YouTube is making major changes after being exposed to distributing content targeted towards kids on the video platform. It was first reported in October that weird, creepy and inappropriate videos were slipping through the filters on YouTube Kids and since minors have the tendency to watch a series of algorithmically suggested videos, it leads to featuring of worst content for them.
Creators who target kids or used them in their videos will have a hard time getting views and monetizing from them. Youtube will also disable all comments on videos of minors.
The Google-owned company released a blog post on Wednesday addressing to these problems. In its blog, YouTube mentioned the updated rules for kid-related content.
- Application of Guidelines and enforcement through technology: YouTube is focusing on eliminating inappropriate content for kids. In the last week, the video sharing platform terminated over 50 channels and removed thousands of videos under these guidelines.
The video platform will be applying machine learning and automated tools to find and escalate for human reviews.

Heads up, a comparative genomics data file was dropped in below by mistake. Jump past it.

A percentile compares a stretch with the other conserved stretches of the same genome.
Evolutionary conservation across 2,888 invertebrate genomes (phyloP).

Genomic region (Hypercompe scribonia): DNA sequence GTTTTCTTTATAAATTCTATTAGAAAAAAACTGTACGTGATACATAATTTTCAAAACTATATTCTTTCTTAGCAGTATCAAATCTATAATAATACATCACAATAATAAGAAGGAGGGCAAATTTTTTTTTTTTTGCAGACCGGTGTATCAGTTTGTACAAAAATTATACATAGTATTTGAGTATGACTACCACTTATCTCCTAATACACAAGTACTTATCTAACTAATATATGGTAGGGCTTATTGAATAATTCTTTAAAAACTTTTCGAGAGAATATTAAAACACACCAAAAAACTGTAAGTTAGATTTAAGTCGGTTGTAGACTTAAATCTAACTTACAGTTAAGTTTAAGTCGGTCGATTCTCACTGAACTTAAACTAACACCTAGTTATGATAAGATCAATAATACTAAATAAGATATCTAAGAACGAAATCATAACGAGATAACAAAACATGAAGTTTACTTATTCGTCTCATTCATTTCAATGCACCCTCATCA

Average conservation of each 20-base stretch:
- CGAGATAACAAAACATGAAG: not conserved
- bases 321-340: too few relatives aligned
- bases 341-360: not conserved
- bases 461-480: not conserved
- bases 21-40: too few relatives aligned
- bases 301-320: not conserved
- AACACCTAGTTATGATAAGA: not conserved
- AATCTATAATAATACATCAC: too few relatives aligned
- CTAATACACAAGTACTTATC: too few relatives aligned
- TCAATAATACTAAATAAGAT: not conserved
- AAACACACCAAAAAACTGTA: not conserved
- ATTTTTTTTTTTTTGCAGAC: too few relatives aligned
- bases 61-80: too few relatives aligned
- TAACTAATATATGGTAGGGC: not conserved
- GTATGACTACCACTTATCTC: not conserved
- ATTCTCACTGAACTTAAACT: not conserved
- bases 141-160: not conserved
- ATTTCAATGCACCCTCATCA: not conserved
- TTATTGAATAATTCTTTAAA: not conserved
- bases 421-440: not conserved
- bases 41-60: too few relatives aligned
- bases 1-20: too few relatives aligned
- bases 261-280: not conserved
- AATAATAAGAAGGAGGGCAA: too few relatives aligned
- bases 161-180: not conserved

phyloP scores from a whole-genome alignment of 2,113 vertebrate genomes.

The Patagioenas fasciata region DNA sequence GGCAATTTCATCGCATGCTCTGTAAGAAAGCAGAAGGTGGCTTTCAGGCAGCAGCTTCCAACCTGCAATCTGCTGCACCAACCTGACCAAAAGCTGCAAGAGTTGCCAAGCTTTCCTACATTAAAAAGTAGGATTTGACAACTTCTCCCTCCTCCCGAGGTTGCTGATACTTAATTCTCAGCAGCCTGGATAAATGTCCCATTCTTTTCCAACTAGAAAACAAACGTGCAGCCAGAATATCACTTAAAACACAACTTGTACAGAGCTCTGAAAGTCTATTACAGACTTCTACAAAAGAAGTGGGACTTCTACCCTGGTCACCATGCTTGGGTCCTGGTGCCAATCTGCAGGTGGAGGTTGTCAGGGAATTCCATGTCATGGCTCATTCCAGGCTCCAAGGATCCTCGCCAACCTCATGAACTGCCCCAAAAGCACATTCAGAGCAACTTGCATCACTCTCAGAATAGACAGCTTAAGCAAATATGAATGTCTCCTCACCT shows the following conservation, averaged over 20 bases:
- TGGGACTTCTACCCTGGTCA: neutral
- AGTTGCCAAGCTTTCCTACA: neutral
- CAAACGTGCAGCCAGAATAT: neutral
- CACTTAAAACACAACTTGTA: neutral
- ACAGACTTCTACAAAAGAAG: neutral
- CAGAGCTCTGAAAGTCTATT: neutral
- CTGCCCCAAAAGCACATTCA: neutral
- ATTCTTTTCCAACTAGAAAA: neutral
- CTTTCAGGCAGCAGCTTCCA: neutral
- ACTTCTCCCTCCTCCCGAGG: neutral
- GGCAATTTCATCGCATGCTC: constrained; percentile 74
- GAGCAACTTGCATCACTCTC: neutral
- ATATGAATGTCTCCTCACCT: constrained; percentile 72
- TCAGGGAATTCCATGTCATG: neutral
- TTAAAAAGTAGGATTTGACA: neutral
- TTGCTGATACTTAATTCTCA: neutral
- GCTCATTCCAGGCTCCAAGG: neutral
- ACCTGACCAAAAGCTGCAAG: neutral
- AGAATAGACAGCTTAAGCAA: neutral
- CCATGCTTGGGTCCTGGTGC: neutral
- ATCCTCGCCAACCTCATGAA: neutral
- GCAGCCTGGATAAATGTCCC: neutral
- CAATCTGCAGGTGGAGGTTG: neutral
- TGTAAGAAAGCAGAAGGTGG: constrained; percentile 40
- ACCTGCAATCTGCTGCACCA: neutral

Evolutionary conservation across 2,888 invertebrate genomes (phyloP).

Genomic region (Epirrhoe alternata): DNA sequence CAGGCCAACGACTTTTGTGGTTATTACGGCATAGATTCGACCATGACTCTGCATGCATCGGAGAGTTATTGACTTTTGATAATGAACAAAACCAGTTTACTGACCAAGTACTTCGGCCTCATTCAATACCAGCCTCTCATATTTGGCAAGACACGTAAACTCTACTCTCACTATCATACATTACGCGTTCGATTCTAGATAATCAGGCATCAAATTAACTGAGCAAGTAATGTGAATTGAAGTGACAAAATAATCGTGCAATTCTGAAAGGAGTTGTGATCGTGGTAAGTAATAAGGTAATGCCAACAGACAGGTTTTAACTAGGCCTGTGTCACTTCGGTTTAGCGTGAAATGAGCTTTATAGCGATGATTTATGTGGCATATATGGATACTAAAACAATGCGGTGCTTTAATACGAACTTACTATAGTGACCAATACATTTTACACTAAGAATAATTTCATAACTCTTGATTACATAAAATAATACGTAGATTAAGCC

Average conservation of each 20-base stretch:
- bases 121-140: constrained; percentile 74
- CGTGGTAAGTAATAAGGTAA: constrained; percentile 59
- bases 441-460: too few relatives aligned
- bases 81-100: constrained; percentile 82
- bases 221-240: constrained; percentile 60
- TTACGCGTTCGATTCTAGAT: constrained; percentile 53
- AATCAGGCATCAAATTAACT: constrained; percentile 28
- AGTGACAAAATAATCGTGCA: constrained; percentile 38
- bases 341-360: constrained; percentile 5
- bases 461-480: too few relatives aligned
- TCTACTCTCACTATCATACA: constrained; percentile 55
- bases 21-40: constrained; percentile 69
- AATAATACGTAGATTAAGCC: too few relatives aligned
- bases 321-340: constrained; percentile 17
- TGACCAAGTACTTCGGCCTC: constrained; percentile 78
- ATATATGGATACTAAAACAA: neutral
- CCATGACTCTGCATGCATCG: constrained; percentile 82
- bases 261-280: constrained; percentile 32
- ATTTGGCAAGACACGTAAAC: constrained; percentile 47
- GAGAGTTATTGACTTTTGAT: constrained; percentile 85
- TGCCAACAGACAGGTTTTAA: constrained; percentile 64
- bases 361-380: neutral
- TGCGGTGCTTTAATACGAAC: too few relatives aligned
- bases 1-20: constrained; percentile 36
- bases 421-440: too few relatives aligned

- Removal of inappropriate ads: YouTube updated its advertiser-friendly guideline making it clear that they will remove ads from any content related to characters engaged in violence and/or offensive actions, even if done for comedic purposes.
According to YouTube, Ads have been removed from 3M videos under this policy and remove ads from another 500K violative video.
- Blocking inappropriate comments: YouTube will disable comments on videos of minors. YouTube revealed that it will be using a combination of automation and manual human flagging and review to remove all inappropriate comments or videos featuring minors.
- Guidelines to create family friendly content: YouTube will release a complete guideline on how creators can make quality content for the Kids app.
- Engaging and learning from experts: The policy is a change for the parents who are worried about the content their kids may see on a user-generated platform like YouTube it appears that the new policy will still rely heavily on algorithms, and on someone spotting the problem content first.